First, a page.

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Philip Fenton 'not given steroid list for four weeks'

Trainer Philip Fenton Image copyright PA
Image caption Irish racehorse trainer Philip Fenton faces eight charges

Veterinary inspectors waited four weeks to give a racehorse trainer a list of steroids and medicine allegedly found in his stables, a court has heard.

Irish trainer Philip Fenton, 49, has gone on trial on eight charges over treatments and remedies.

They were recorded following a search of his yard at Garryduff, South Lodge, Carrick-on-Suir, County Tipperary, on 18 January 2012.

The trial is taking place at Carrick-on-Suir district court.

Among the substances allegedly seized was 1kg of the steroid Nitrotain in a paste form, a 20ml bottle of performance-enhancing drug Ilium Stanabolic, a counterfeit medicine and drugs held without prescription.

Horse spa

The trial heard the drugs were in a white cardboard box covered by a horse rug in an area described as the horse spa next to a medicine store.

The prosecution against Mr Fenton was brought in the name of Ireland's minister for agriculture for infringements of rules on animal remedies.

Brendan Daly, an officer with the special investigations unit in the department, revealed he stored the cardboard box of drugs in a locker in his house after the raid.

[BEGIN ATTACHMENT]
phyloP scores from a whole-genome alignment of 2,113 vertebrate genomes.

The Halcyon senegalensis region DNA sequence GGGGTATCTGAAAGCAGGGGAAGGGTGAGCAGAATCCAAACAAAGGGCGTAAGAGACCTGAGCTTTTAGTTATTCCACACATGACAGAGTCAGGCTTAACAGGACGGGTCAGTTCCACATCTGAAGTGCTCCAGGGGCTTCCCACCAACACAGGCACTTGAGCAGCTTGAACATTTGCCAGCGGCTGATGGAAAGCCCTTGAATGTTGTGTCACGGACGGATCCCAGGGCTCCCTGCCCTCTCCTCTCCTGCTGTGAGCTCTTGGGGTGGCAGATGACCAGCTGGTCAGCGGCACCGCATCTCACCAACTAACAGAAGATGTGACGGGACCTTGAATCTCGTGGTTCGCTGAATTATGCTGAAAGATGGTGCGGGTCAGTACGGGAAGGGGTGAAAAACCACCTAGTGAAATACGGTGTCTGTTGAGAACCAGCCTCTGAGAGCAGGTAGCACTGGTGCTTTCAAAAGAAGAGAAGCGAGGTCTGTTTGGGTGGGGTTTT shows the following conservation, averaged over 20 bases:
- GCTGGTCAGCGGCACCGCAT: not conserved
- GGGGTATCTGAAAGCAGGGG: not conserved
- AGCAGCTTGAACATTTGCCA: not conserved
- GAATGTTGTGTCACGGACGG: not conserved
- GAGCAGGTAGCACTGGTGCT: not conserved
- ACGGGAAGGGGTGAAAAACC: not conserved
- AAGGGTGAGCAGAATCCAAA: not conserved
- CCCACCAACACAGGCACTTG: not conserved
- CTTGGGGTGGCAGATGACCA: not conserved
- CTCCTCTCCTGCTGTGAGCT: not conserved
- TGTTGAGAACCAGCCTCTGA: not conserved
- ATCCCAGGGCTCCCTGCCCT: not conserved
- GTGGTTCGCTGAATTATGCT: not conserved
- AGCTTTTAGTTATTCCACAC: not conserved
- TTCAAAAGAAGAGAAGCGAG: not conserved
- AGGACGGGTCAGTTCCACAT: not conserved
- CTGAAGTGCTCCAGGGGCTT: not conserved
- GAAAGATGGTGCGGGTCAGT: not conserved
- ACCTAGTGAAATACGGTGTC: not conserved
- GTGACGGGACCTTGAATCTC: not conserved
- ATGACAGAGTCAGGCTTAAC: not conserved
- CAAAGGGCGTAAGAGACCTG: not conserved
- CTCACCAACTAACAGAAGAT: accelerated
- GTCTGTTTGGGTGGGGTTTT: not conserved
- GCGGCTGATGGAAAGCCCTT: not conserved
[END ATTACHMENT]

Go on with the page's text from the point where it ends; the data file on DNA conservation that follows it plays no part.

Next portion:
"I was satisfied it was in a secure location. There was one key I was in possession of, which I have in my pocket," Mr Daly said.

Mr Fenton was shown the box on the day of the search and some of the containers, the court heard.

The search ended shortly after the box was found as the lead investigator Noel Kelly, who was in the yard, had been informed his father-in-law had died.

No department-stamped exhibit sheet was filled out at the time, the court heard.

Prescription forms seized

Mr Daly and Mr Kelly said they left the yard and immediately travelled to the offices of Mr Fenton's vet, Martin O'Gorman, in Ballypatrick, Clonmel, County Tipperary.

They told the court a secretary was completing prescription forms when they arrived. They seized the documents.

The court heard the inspectors did not return to Mr Fenton with a list of the seized drugs until 14 February.

John Walsh, senior counsel for Mr Fenton, said protocols were not followed in the search.

"I'm suggesting to you that this is totally unacceptable and you know it is totally unacceptable and you know it is a breach of protocols that you did not record what was found in an exhibit book," Mr Walsh said.

Mr Daly replied: "He [Mr Fenton] was made aware on the day [of the search]. He did not raise any objection."

The inspector said Mr Fenton had "ample opportunity" to check what was in the box on the day.

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